1 Summary P A R T 1 Overview and Self-Assessment 7 Chapter 1 Self-Assessment for State Agencies 7 Self-Assessment for Effective Communications with Tribes 8 Self-Assessment for State-Tribal Crash Data Sharing 9 Self-Assessment for Assistance in Tribal Traffic Safety Improvement 10 Chapter 2 Self-Assessment for Tribes 10 Self-Assessment for Implementing Tribal Crash Data Collection System 11 Self-Assessment for State-Tribal Crash Data Sharing 13 Self-Assessment for Tribal Traffic Safety Improvement P A R T 2 Guide for Effective Tribal Crash Reporting 17 Chapter 1 Establishing and Maintaining Communication and Relationship Between Tribes and States 17 Topic 1.1: Creating Tribal Liaisons 20 Topic 1.2: Develop and Maintain a Tribal Contact Database 21 Topic 1.3: Standard Procedures for Communications and Meetings 23 Topic 1.4: Communicating Interests and Concerns 24 Topic 1.5: Employing the Transportation Agency/Tribe Collaboration Guidebook 25 Case Study: Tribal Liaison 27 Case Study: Maintaining State-Tribal Partnerships 29 Chapter 2 Tribal Crash Data Collection System 29 Topic 2.1: Benefits of a Crash Data Collection System 31 Topic 2.2: Tribal Concerns with Collecting Crash Data 31 Topic 2.3: Law Enforcement Assistance Agreements on Tribal Roads 32 Topic 2.4: Funding for Implementing the Crash Data Collection System 33 Topic 2.5: Implementing the Tribal Crash Data Collection System 35 Topic 2.6: Creating a Tribal Crash Database 36 Case Study: Tribal Crash Report Form Completion 38 Chapter 3 State-Tribal Crash Data Sharing 38 Topic 3.1: Concerns and Benefits of Sharing Crash Data 40 Topic 3.2: Crash Data Sharing Agreement 41 Topic 3.3: Establishing the State-Tribal Crash Data Sharing System 44 Topic 3.4: Providing Access to the State Crash Database 45 Case Study: Tribal Crash Data Processing and Sharing with the State Agency C O N T E N T S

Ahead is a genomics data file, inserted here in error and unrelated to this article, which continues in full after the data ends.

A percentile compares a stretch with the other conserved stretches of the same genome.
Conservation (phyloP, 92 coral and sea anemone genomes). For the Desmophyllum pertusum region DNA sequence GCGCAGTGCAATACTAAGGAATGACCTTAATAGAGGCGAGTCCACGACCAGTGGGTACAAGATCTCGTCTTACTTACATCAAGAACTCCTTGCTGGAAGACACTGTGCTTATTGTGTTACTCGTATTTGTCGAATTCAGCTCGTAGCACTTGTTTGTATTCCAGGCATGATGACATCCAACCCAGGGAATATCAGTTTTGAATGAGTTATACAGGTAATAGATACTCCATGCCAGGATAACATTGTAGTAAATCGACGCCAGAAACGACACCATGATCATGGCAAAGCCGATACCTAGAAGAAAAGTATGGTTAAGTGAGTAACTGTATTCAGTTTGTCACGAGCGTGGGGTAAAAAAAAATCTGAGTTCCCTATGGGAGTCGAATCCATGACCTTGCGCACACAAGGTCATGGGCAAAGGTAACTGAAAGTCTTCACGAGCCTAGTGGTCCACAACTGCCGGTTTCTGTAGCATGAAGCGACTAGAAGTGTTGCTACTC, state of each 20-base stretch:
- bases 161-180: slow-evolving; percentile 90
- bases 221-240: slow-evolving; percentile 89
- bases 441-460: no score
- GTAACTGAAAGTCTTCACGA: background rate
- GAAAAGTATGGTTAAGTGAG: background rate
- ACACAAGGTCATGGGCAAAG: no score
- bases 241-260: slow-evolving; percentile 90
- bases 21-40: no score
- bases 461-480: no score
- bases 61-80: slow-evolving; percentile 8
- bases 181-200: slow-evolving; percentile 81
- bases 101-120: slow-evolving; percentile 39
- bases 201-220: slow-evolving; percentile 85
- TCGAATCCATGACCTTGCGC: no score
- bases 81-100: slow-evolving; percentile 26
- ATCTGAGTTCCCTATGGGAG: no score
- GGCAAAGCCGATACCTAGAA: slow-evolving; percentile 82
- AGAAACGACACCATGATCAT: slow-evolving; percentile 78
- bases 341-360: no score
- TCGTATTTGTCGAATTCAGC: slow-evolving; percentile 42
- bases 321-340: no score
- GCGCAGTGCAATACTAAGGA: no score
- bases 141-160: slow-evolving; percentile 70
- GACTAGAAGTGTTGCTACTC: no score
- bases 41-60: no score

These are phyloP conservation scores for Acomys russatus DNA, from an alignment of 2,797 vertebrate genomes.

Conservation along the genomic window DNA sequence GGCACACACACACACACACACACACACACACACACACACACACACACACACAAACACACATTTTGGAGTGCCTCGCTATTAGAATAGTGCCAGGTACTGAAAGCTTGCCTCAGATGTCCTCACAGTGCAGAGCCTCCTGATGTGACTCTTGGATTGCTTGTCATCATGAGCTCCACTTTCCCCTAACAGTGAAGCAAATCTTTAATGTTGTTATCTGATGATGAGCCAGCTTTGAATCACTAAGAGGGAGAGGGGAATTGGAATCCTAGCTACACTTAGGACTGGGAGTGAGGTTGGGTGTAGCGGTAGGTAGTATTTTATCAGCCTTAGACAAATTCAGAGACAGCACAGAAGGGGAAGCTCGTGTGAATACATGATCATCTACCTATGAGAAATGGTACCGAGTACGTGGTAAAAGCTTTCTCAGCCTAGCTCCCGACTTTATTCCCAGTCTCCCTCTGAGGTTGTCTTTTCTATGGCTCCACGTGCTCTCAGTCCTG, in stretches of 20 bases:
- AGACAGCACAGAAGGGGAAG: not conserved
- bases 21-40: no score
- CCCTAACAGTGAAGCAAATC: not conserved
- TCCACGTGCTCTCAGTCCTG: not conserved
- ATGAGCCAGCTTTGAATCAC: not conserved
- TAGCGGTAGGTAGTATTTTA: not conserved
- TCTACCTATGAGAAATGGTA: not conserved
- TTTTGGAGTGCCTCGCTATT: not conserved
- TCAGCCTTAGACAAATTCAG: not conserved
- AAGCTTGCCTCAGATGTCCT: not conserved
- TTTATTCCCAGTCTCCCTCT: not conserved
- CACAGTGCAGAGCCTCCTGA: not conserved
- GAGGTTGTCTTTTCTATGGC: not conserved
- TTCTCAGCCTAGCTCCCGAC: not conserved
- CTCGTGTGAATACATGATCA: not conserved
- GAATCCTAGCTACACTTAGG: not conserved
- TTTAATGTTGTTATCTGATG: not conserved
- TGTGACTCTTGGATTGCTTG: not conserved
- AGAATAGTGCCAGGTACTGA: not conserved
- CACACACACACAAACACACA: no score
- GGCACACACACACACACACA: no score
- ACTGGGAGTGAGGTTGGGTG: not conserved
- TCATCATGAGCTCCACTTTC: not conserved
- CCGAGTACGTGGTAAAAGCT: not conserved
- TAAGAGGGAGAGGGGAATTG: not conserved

47 Chapter 4 Improving Tribal Traffic Safety Using Crash Data 47 Topic 4.1: Engineering Studies to Identify and Address Tribal Traffic Safety Issues 51 Topic 4.2: Grants (funding) for Tribal Roadway Safety Improvements 54 Case Study: A Cooperative Rural Road Safety Program for Tribal Roads 55 Case Study: Development of a Statewide Tribal Transportation Safety Initiative P A R T 3 Reference and Source Materials 59 References 61 Abbreviations, Acronyms, Initialisms, and Symbols 63 Appendix A Memorandum of Understanding Example 66 Appendix B Case Study Flyers 67 Appendix C Promotional Flyer 68 Appendix D Useful References Note: Photographs, figures, and tables in this report may have been converted from color to grayscale for printing. The electronic version of the report (posted on the web at www.trb.org) retains the color versions.